Christian Tetzlaff (pictured) joins Esa-Pekka Salonen and the New York Philharmonic in a performance of Szymanowski's Violin Concerto No 1 at Avery Fisher Hall May 14th. While much of the world was at war during the composition of Karol Szymanowski’s Violin Concerto No. 1, the sounds therein give no indication of such turmoil. Equally at home in repertoire from Bach to the Romantics, and renowned for his interpretations of new music, Christian Tetzlaff has been aptly described as "brilliant and inquisitive" by The New York Times. The concert is comprised of 20th century music from Northern Europe featuring pieces by Witold Lutosławski (Poland), Karol Szymanowski (Poland) & Jean Sibelius (Finland).
Lutosławski had taken folk material and, by transforming it into magnificent symphonic sonorities, had placed his personal stamp on it. The Concerto for Orchestra is cast in three movements: the Intrada is constructed in an “arch” form with massive climaxes at the midway point; the Capriccio notturno e Arioso, where strings and winds form bookends around a slower section for the brasses; and the vast finale that unifies the first two movements. It begins with an 8-measure passacaglia on a folk theme that is repeated more than a dozen times, always building in intensity, and concludes with a Toccata and Chorale. Listen for a reference to a fellow-sufferer under the Socialist regime, as Lutoslawski embeds Shostakovich’s signature monogram, DSCH (notated in music as D, E-flat, C, B-natural) in the Toccata. The coda provides a powerful and dramatic conclusion to this 20th century masterpiece, which has become Lutoslawski’s most admired and most popular work.
Jean Sibelius revised his Fifth Symphony several times over the course of four years. Despite struggles with health, alcoholism, finances, and political turmoil, Sibelius created this masterpiece—one of the great late-Romantic symphonies—that strongly resonates with audiences. He once described his approach to composing like this: “It is as if the Almighty had thrown down the pieces of a mosaic from the floor of Heaven and told me to put them together.” It begins somewhat mysteriously with an arching theme from the horns, underscored by timpani rolls; in the middle movement listen for a simple theme that highlights pizzicato playing from the strings. The ending of the Fifth is surely one of the most glorious, most affirmative expressions in all of Sibelius works. The final moments are astonishing: after the exultant washes of sound comes a moment of utter silence followed by six hammered chords, each separated from the next by what seem stunning silences, till the final one brings resolution.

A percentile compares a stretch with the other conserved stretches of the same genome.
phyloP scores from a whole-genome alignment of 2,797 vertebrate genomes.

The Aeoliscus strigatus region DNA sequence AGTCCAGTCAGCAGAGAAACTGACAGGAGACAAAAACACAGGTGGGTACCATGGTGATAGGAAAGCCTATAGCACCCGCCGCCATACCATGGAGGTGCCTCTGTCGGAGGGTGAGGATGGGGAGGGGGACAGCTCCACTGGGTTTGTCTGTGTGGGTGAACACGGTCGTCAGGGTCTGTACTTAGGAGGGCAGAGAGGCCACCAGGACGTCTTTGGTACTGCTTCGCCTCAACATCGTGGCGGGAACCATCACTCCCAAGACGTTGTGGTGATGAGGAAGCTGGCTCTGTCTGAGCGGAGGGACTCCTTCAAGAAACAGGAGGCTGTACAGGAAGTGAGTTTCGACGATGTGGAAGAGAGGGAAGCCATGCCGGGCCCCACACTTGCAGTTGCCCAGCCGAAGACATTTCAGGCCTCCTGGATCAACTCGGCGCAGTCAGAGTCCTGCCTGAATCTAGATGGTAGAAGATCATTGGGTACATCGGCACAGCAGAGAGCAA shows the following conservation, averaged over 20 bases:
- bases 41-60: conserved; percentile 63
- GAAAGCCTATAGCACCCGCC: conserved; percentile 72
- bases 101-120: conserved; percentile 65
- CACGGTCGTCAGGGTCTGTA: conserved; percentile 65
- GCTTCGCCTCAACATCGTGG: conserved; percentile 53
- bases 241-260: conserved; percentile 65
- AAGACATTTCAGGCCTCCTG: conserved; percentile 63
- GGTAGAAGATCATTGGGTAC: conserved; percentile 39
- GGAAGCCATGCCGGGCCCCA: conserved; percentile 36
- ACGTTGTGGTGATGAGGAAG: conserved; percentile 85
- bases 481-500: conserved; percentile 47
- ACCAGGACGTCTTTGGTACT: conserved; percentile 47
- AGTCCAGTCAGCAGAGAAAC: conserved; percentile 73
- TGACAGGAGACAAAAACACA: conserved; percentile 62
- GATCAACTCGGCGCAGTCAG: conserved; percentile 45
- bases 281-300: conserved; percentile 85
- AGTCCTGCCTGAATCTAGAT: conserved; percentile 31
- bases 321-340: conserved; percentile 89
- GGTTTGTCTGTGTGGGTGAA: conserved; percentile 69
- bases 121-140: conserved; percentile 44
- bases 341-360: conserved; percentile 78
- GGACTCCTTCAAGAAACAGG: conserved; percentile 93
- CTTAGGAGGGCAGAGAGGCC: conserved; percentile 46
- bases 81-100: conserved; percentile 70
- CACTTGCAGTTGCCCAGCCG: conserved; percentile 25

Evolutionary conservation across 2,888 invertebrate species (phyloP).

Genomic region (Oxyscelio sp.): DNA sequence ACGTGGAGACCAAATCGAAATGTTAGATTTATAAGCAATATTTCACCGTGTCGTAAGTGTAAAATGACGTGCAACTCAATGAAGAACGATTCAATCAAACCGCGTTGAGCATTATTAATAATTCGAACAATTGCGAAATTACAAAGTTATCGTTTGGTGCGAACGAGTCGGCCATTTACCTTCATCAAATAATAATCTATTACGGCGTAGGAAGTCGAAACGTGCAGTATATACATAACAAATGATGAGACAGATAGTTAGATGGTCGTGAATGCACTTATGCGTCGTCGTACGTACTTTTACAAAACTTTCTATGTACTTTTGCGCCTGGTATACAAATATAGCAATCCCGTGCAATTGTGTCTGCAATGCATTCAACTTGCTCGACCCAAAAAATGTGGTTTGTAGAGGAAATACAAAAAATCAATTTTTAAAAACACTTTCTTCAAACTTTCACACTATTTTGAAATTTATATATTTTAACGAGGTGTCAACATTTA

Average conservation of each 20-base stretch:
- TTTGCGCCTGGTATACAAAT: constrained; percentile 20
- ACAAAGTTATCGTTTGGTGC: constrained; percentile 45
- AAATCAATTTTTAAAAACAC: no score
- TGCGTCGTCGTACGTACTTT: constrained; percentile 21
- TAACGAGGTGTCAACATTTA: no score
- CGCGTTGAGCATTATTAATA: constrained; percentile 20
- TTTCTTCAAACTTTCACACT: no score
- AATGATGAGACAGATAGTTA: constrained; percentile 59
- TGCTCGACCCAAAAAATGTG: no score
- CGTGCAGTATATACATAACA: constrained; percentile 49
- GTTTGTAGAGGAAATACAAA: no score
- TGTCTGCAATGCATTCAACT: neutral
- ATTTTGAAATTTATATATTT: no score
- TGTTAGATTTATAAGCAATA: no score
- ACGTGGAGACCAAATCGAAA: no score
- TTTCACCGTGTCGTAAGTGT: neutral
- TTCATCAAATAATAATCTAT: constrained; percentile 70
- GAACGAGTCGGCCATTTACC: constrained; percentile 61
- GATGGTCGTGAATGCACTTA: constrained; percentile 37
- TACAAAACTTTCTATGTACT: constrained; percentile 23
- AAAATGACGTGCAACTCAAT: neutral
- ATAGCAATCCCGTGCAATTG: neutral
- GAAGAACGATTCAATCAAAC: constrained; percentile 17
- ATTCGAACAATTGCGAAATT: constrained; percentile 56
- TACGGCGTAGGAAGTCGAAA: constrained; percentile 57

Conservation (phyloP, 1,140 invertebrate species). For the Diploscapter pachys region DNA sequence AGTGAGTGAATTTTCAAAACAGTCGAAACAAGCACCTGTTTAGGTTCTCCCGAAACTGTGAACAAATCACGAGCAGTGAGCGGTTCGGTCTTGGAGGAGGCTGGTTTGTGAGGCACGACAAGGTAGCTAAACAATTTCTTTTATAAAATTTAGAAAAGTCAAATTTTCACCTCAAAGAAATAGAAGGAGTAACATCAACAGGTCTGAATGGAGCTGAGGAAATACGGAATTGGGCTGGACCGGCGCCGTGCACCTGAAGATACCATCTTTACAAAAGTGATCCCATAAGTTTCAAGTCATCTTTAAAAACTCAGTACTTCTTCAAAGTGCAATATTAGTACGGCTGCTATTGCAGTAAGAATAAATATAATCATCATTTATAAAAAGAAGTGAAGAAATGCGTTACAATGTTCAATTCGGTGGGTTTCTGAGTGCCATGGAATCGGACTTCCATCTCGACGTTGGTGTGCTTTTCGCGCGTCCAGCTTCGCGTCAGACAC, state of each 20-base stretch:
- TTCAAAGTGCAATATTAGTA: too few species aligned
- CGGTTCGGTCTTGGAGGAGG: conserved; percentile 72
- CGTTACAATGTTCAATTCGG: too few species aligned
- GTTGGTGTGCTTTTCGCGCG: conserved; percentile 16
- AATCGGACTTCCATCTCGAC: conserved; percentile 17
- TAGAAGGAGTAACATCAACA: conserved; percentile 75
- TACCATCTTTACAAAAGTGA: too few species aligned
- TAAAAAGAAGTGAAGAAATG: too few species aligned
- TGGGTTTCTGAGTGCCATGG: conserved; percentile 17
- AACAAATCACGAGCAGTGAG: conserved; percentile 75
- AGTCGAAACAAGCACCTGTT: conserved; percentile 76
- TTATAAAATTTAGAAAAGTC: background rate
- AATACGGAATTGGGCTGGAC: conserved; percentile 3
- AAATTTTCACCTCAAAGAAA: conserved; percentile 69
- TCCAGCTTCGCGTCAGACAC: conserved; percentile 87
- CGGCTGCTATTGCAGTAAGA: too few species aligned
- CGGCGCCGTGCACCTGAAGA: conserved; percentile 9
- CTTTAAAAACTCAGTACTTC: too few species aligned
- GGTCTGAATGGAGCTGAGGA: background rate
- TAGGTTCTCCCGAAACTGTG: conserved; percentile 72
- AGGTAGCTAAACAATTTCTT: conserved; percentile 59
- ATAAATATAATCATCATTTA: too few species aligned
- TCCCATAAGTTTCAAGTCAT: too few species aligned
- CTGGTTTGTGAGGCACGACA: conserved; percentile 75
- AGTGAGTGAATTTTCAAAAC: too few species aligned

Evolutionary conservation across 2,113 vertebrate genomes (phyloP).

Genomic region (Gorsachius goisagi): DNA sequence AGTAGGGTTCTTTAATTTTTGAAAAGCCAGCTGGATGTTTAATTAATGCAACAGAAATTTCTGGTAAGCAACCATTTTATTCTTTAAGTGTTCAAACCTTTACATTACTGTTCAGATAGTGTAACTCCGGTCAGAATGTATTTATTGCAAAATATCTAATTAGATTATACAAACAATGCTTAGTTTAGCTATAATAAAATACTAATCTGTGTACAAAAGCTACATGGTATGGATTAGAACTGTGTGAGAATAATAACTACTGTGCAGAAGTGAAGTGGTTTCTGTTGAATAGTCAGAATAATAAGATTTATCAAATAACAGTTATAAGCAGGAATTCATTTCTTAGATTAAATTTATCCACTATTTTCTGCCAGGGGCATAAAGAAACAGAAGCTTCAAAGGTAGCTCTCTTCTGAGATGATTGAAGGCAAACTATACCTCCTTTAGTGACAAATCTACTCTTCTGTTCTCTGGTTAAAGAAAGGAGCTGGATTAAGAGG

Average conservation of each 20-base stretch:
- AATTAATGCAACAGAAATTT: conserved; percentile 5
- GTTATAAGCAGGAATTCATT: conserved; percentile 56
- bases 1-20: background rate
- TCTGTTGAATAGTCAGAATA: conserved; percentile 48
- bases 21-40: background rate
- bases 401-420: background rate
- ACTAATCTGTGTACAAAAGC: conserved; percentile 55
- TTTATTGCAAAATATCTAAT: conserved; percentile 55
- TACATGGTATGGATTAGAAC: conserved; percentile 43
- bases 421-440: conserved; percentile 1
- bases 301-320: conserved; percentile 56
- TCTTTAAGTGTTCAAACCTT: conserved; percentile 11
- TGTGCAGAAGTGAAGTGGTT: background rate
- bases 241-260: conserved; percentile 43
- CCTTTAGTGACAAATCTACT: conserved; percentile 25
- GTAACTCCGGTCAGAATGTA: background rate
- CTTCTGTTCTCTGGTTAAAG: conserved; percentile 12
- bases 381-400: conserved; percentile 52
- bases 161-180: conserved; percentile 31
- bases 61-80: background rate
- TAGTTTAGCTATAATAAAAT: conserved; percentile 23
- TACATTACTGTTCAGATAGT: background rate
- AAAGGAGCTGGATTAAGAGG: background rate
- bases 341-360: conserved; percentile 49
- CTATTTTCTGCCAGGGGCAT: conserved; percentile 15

“In a deep valley again. But I begin already dimly to see the mountain that I shall certainly ascend. God opens his door for a moment and his orchestra plays the Fifth Symphony.” - Jean Sibelius
Esa-Pekka Salonen is renowned for his interpretations of contemporary music, and has given countless premieres of new works. He has led critically acclaimed festivals of music by Berlioz, Ligeti, Schoenberg, Shostakovich, Stravinsky, and Magnus Lindberg — who will become the New York Philharmonic’s Composer-in-Residence beginning in September 2009. Mr. Salonen’s major awards include the Siena Prize by the Accademia Chigiana in 1993, the first conductor ever to receive it; the Royal Philharmonic Society’s Opera Award in 1996, and the Society’s Conductor Award in 1997. In 1998 he was awarded the rank of Officier de l’Ordre des Arts et des Lettres by the French government. In May 2003 he received an honorary doctorate from the Sibelius Academy in Finland and in 2005 the Helsinki Medal. Musical America named him its Musician of the Year 2006.
Mr. Salonen is also a composer whose works have been performed worldwide. The New York Philharmonic commissioned and gave the World Premiere of his Piano Concerto in February 2007, performed by Emanuel Ax and conducted by Mr. Salonen at his last appearances with the New York Philharmonic.
Violinist Christian Tetzlaff is known for performances and recordings of a broad spectrum of the repertoire, ranging from Bach’s unaccompanied sonatas and partitas to 19th-century masterworks by Mendelssohn, Beethoven, and Brahms, and from 20thcentury concertos by Bartók, Berg, and Shostakovich to world premieres of contemporary works. He has appeared with the orchestras of New York, Chicago, Cleveland, Boston, Philadelphia, San Francisco, Los Angeles, and Toronto, among many others, and with major European ensembles including the Berlin, Vienna, and Rotterdam philharmonic orchestras, London Symphony Orchestra, Orchestre de Paris, and Amsterdam’s Royal Concertgebouw. He also collaborates frequently with distinguished artists in chamber music performances and is the founder of the Tetzlaff Quartet.
Tickets range from $30 to $109 and are available online at: nyphil.org
Thursday, May 14, 7:30pm
Sat, May. 16, 8:00pm
Lutoslawski Concerto for Orchestra
Szymanowski Violin Concerto No. 1
Sibelius Symphony No. 5
Esa-Pekka Salonen Conductor
Christian Tetzlaff Violin
Pre-concert talks are an hour prior to each performance